Jody Victor: As we saw in the first part, there were some great vehicles. Now, I’ll finish with the rest – equally great vehicles.

CARS $50,000 AND OVER: MERCEDES-BENZ E-CLASS BLUETEC

Sticker price: $52,565 (Luxury)
Invoice price: $48,947
TrueCar national average price: $48,997
3-year resale value: 56%, 5-year: 37%
City mpg: 21, Hwy: 32

Best in Class for the second year in a row, the E-Class diesel sedan proves it can go the distance on value. The BlueTec’s fuel economy — 32 miles per gallon on the highway — beats all except hybrid competitors in its class, and it sports higher resale values for 2012. Safety gets a boost with a standard driver’s knee airbag, Attention Assist drowsiness monitor and collision warning system.

SPORTS CARS: CHEVROLET CAMARO

Sticker price: $32,750 (1SS)
Invoice price: $31,476
TrueCar national average price: $32,546
3-year resale value: 59%, 5-year: 41%
City mpg: 16, Hwy: 24

Kiplinger’s Best New Car pick when it was reintroduced in 2010, Chevy’s Camaro SS sticks to its hot-rod roots. The brawny 6.2-liter V8 delivers 426 horses and is cloaked in a muscular exterior with styling cues from the pony car’s past. Plus, at just over $32,000, it won’t break the bank.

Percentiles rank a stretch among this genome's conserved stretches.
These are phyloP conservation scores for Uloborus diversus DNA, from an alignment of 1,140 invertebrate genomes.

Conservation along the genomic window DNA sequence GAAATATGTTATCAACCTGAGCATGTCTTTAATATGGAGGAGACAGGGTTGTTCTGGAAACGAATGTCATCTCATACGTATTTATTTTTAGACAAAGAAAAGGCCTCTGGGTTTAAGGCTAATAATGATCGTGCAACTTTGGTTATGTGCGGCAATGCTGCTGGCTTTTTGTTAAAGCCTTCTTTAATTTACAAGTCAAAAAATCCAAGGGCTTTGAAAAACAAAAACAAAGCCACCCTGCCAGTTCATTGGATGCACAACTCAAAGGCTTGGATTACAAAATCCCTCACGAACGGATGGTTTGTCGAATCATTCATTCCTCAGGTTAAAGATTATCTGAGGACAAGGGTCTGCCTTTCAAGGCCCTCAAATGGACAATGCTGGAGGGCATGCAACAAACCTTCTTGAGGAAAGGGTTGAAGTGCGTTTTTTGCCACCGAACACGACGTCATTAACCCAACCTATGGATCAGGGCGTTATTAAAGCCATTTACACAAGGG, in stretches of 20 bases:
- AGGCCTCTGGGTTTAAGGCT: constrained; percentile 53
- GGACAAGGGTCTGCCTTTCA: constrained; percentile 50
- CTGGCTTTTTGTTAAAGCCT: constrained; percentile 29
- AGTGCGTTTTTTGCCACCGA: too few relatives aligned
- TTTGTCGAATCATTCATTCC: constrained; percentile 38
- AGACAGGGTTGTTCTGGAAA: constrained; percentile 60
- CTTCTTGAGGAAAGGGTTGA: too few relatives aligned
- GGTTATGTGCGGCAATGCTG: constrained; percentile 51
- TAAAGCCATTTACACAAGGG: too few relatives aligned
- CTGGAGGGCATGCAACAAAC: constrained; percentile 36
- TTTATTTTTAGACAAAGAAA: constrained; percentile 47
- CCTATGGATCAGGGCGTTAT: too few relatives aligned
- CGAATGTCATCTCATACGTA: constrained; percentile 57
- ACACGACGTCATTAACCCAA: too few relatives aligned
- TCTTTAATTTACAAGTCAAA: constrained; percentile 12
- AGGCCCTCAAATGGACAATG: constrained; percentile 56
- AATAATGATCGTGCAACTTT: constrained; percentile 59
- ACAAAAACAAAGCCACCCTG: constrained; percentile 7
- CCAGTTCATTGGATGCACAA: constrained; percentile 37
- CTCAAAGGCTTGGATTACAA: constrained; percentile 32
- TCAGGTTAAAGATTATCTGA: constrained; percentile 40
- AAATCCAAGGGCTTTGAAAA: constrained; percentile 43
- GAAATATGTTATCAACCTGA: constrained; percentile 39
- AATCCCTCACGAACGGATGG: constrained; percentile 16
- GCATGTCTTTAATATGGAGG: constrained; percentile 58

SMALL CROSSOVERS: SUBARU FORESTER

Sticker price: $30,670 (2.5XT Touring)
Invoice price: $28,767
TrueCar national average price: $29,259
3-year resale value: 60%, 5-year: 46%
City mpg: 19, Hwy: 24

Named Best in Class two years running, this baby ute also has sky-high resale values and picks up Best Resale plaudits. Subaru’s standard Symmetrical All-Wheel Drive sends power to the wheels with the best grip so you always stick to the road securely.

MIDSIZE AND LARGE CROSSOVERS: LEXUS RX 450H

Sticker price: $46,110
Invoice price: $42,039
TrueCar national average price: $44,965
3-year resale value: 60%, 5-year: 44%
City mpg: 32, Hwy: 28